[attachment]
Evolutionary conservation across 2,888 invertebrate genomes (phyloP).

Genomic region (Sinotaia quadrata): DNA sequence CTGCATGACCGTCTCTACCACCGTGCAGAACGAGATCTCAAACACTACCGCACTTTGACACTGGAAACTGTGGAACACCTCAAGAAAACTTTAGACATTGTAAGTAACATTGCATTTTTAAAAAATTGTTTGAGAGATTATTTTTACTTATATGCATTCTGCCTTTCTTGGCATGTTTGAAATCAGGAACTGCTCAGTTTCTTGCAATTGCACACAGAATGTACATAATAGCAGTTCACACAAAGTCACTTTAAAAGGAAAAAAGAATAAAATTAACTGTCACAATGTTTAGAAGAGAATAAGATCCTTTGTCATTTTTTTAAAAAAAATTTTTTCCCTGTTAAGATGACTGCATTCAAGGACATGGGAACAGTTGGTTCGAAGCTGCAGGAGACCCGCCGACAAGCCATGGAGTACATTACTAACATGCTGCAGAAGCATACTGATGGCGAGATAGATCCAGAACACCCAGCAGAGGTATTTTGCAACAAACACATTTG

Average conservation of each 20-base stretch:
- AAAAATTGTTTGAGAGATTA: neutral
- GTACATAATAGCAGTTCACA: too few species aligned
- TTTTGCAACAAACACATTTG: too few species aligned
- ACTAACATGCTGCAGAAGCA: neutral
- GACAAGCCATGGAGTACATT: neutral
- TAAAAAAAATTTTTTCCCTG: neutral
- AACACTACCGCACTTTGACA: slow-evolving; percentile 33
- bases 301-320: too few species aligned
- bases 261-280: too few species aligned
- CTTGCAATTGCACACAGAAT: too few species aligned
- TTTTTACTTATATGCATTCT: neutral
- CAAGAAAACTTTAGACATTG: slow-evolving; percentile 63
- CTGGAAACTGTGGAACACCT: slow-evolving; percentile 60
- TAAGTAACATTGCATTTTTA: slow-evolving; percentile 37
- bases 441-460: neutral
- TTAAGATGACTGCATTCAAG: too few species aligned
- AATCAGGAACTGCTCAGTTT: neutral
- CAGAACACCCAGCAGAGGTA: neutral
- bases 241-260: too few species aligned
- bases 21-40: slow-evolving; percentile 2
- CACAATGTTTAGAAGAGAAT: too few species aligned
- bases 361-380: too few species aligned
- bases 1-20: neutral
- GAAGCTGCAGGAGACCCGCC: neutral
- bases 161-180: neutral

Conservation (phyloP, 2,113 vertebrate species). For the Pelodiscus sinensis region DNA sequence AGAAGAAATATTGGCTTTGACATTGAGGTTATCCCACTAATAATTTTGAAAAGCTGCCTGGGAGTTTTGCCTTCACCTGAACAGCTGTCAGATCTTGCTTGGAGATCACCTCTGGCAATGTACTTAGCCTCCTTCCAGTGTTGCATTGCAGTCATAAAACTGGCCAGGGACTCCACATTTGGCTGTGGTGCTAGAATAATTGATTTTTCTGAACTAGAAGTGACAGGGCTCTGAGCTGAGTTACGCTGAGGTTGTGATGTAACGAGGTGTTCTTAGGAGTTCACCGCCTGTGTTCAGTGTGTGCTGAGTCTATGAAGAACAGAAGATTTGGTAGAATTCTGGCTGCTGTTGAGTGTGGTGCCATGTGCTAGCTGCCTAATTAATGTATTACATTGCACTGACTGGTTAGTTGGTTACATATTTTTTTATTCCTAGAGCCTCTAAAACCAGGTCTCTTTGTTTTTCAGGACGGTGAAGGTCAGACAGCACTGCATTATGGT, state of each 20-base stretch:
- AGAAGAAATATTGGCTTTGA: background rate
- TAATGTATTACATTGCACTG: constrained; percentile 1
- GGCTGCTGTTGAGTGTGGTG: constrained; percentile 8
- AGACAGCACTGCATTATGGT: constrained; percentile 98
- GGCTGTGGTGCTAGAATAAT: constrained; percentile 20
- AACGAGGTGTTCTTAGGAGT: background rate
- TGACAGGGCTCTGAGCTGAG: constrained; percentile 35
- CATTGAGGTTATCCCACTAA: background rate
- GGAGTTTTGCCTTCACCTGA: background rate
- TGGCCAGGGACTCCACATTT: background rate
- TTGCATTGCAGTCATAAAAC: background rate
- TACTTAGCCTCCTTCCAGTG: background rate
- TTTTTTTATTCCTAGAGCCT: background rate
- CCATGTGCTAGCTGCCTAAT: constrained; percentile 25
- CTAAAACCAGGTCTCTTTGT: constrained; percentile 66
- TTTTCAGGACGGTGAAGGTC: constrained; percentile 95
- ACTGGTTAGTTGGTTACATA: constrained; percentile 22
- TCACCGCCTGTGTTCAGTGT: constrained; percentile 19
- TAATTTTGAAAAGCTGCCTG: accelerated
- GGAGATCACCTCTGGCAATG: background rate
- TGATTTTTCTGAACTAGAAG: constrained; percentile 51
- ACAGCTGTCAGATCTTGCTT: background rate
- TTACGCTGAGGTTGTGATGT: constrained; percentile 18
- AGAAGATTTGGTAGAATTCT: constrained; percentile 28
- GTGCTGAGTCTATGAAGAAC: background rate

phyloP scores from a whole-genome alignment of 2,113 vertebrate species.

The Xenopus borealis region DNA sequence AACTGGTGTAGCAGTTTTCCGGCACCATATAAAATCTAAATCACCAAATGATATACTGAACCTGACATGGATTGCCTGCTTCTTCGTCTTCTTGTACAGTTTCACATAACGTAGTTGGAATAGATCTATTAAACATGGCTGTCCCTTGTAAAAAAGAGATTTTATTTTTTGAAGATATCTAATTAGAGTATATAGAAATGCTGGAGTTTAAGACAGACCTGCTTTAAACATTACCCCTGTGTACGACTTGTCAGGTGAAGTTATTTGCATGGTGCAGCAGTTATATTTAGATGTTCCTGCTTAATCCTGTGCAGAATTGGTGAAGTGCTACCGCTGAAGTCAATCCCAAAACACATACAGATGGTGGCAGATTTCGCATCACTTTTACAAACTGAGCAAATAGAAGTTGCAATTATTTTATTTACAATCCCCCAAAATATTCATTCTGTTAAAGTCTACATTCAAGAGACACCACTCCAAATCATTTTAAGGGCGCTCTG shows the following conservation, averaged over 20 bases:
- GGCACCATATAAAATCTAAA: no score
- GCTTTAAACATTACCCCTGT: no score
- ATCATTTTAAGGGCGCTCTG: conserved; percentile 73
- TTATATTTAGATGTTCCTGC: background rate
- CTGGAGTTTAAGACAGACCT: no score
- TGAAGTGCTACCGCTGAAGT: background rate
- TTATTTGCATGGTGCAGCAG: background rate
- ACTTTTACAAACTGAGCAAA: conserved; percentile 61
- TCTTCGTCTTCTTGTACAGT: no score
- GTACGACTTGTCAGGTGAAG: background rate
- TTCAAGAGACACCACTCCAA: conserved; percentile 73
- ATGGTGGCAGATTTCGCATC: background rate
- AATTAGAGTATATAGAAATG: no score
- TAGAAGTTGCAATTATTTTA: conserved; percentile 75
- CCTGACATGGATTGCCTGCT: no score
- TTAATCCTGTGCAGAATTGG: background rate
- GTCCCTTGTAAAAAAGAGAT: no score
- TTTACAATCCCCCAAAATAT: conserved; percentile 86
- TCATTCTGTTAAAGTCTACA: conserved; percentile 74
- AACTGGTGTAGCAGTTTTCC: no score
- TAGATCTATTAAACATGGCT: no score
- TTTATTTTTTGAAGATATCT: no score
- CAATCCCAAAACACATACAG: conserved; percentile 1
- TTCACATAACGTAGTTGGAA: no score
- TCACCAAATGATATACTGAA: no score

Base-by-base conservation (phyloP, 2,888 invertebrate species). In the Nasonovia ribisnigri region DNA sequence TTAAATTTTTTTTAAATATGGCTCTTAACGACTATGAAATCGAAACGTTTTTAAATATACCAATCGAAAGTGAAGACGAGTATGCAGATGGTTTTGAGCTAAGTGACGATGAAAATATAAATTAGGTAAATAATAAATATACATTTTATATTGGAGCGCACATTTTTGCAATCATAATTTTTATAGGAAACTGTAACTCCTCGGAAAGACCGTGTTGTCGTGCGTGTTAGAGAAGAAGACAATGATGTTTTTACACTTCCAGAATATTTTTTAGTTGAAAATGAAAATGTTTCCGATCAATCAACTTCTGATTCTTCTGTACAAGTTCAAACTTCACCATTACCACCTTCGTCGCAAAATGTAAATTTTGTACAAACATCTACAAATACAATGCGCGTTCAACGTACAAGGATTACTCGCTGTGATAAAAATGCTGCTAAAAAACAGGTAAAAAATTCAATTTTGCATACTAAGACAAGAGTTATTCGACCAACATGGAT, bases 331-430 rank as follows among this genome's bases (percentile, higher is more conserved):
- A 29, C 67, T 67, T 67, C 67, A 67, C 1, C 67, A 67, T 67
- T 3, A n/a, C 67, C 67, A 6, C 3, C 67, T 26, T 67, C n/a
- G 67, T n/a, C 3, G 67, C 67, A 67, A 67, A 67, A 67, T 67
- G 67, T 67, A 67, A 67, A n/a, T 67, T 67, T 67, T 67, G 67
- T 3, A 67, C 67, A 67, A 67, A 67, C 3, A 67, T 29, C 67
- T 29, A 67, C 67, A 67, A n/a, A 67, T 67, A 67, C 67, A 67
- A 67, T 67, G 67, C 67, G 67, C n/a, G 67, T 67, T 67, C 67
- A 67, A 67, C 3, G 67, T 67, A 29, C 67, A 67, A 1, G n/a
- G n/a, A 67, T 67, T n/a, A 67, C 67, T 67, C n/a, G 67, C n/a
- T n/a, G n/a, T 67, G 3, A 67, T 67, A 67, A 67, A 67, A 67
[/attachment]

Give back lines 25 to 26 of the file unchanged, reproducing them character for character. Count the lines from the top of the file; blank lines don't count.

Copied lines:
- bases 361-380: too few species aligned
- bases 1-20: neutral